And here the two loves of my life—reading and education—come violently crashing together.  Publishers/agents want young people to tell us how to write, what to read, how to think about things.  True, it’s a double standard: they tell us what teenagers want to read but back it up with studies and market research: the readers have spoken!  We see the exact same thing in higher education, where universities terrified about losing students are kowtowing slavishly to student expectations.  Being “student centered” is now the norm, which translates to de-emphasizing the classroom experience for the “outside” experience: field trips, study abroad, community activities, intermural sports, on-line classrooms, etc, etc.  In essence, many in higher education are asking students “how should we teach you?  What do you want in a university?  How can we do our jobs better?”  If someone had asked me that as a teenager (and remember, I was one once) I would have responded, somewhat abashed, “how the hell should I know?  I came here for you to teach me!”  This was the very response I got in one of my recent student evaluations, where one of the last questions asks, “list ways that the teacher could improve his/her performance in the classroom.”  An anonymous student responded, “wouldn’t know, I’m not a teacher.” 

Lest I sound arrogant here, my point is simply this: the job of teachers is to educate since they spent 10+ years specializing in their chosen fields.  The same is true of writers; let them write the stories that they, themselves, find inspiring and interesting.  If readers don’t like them, so be it.  But to slavishly decide what readers want—and writers should deliver—is a sure recipe for mediocre claptrap.  It’s the very reason why the shelves of so-called Young Adult literature are clotted with endless variations on the apocalyptic theme.  Many of these works are exciting and new—but they will quickly cease to be so if that’s all we find on the bookshelves.  Just because one story—and one approach to a specific story—is successful doesn’t mean the alchemic blueprint has been discovered.  Let writers write and find themselves in writing.  Don’t tell us what sells or what ages or characters need to be.  Have more faith in your readers and in the power of literature itself, which is designed to go beyond the limitations of our limited ego and connect to something much more profound and universal.  As a reader, I found myself by reading works that were often over my head from wildly different cultures and languages.  Far from turning me off reading, it made me a better reader—and a more intelligent person to boot.  Should we deny that to our children in the interest of making a buck?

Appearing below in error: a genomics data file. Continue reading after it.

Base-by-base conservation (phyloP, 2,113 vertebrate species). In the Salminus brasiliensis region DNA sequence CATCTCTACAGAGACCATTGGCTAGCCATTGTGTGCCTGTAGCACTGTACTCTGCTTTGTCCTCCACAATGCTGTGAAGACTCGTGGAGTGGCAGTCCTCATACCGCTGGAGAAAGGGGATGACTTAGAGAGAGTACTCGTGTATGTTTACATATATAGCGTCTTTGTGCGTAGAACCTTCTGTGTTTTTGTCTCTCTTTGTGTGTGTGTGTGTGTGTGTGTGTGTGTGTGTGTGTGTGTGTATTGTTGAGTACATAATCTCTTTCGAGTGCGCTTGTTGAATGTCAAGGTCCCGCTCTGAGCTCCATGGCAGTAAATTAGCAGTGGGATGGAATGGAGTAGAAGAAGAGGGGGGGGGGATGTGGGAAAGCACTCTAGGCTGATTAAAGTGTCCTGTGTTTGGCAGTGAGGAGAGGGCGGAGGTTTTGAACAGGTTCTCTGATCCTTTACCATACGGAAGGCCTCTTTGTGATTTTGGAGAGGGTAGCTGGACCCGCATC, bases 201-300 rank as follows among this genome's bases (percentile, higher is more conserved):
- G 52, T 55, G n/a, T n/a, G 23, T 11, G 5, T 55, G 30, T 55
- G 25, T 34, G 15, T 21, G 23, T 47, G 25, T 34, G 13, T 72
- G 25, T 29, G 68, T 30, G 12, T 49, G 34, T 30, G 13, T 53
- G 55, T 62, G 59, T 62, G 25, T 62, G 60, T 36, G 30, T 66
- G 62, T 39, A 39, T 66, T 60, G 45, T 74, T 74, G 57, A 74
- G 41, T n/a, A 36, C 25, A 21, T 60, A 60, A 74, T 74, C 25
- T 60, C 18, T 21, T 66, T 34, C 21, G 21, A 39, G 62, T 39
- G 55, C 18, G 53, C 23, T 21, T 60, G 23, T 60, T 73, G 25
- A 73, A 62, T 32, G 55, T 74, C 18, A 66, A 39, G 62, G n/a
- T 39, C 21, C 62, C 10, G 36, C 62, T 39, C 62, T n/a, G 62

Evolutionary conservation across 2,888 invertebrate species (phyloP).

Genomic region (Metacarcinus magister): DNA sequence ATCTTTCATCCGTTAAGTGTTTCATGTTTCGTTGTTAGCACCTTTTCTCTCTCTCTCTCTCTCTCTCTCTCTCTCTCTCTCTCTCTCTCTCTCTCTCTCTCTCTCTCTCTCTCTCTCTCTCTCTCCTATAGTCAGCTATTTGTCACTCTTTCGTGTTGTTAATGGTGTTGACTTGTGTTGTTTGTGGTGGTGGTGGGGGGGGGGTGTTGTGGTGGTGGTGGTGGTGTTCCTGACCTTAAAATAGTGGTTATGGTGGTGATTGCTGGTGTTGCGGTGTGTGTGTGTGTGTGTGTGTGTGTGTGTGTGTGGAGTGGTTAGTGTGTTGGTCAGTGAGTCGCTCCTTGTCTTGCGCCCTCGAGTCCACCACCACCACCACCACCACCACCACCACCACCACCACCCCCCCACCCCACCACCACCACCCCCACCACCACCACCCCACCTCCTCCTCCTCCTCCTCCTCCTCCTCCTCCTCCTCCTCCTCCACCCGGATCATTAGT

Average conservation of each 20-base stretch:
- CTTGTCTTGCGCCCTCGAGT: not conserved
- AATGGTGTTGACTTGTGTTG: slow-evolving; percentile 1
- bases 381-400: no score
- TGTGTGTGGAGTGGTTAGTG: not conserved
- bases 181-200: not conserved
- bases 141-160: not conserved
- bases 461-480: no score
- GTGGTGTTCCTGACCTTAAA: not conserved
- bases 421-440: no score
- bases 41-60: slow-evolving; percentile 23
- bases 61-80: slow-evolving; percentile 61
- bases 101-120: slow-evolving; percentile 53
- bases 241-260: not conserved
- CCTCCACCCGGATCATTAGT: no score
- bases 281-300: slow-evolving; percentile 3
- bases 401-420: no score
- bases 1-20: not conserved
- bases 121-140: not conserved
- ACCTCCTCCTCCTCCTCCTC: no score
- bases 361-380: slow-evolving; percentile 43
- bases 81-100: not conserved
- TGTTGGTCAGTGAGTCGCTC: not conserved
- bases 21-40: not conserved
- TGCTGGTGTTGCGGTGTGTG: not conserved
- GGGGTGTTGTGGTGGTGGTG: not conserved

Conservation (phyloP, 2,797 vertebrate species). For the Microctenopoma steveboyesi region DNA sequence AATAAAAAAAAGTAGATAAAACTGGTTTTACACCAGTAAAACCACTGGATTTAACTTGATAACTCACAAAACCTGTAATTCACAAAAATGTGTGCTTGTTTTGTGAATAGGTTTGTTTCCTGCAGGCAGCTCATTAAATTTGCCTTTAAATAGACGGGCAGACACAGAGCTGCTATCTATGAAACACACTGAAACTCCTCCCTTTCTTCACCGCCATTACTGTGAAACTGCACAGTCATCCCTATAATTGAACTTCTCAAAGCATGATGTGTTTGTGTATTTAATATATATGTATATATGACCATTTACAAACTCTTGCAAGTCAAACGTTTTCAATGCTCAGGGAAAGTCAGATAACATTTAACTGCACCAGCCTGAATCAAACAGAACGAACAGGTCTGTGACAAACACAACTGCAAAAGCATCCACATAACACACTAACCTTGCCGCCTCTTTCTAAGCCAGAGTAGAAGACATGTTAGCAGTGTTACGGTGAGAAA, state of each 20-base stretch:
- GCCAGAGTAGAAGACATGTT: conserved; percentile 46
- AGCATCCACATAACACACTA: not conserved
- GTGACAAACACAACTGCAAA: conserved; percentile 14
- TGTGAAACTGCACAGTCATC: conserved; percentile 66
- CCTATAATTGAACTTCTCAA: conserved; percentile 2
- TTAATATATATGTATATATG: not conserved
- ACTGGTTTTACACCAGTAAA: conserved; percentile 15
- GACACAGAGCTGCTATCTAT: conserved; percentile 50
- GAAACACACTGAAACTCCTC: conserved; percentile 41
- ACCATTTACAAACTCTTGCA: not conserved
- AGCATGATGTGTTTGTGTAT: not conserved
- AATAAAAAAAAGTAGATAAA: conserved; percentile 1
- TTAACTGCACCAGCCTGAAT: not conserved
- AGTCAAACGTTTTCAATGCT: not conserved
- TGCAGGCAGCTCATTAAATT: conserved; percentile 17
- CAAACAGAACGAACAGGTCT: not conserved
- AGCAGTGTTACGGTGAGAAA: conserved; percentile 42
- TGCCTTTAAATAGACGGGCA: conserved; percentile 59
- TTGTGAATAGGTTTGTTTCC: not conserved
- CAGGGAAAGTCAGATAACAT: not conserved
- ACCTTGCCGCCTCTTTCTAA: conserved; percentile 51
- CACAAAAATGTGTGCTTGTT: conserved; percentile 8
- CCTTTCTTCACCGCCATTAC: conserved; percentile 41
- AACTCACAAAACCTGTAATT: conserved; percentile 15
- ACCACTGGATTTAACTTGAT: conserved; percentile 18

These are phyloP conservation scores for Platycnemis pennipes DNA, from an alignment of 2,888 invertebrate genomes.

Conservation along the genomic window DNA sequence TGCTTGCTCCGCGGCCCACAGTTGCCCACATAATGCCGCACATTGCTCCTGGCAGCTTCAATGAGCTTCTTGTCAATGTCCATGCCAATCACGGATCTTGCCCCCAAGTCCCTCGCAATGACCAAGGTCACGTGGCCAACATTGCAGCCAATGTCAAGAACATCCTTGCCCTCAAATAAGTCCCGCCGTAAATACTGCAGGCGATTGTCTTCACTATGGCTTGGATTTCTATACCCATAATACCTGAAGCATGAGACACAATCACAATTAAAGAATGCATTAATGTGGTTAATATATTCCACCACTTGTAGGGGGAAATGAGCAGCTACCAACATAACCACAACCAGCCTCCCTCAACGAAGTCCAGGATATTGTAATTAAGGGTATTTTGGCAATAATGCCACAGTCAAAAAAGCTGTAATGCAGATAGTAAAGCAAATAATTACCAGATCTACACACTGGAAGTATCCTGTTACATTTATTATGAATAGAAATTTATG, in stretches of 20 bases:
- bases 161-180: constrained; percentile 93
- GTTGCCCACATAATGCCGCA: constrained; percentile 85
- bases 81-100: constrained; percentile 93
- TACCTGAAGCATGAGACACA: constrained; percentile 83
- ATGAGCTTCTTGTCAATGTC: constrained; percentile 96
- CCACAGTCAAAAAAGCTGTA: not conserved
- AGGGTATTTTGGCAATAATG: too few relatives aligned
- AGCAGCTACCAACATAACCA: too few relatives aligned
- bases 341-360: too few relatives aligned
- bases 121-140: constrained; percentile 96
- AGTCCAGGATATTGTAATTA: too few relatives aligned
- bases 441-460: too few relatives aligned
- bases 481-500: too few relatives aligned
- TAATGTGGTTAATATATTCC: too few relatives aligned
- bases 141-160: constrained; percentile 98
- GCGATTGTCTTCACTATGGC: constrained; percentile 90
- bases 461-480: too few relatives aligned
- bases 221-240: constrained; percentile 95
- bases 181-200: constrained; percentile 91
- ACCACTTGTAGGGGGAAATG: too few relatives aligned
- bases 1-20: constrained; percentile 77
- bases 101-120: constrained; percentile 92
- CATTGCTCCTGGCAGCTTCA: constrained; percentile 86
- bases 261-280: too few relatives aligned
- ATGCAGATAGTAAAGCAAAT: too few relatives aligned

I’ll close with the observation—obvious to anyone who reads YA literature—that the audience of this literature is as diverse as its content. Most people I know who read YA literature are not teenagers (hell, I’m 39).  And most of these people don’t just read YA literature.  I don’t even regard it as such myself; to me, literature is literature, no matter what form it takes or who reads it.  In the end, it either makes you think or it doesn’t; it either makes you dream or it doesn’t; it either makes you want to take up a pen (or a word processor) and write your own story or it doesn’t.  We can divvy up the readers or the genres as much as we like, but what really matters is the story and everything that goes into it.  Even if the characters are (gasp!) 89.  When I was a child the character I most idolized was Obi Wan Kenobi.  The man did not speak like me or share anything I could remotely relate to.  On the contrary, I wanted to be like him—not make him in my image.  And isn’t that the power of literature, to remake ourselves in someone else’s life and thoughts?  When literature is reduced to one endlessly FB selfie, then perhaps the publishers and agents will finally crack the philosopher’s stone.  But until then, they need to throw up their hands and admit that art can’t be predicted or prescribed; teenagers will read whatever interests them, and writers should be encouraged to remember the dreams they had when they were young.  No easy task, when piles of rejection letters make one feel very old indeed...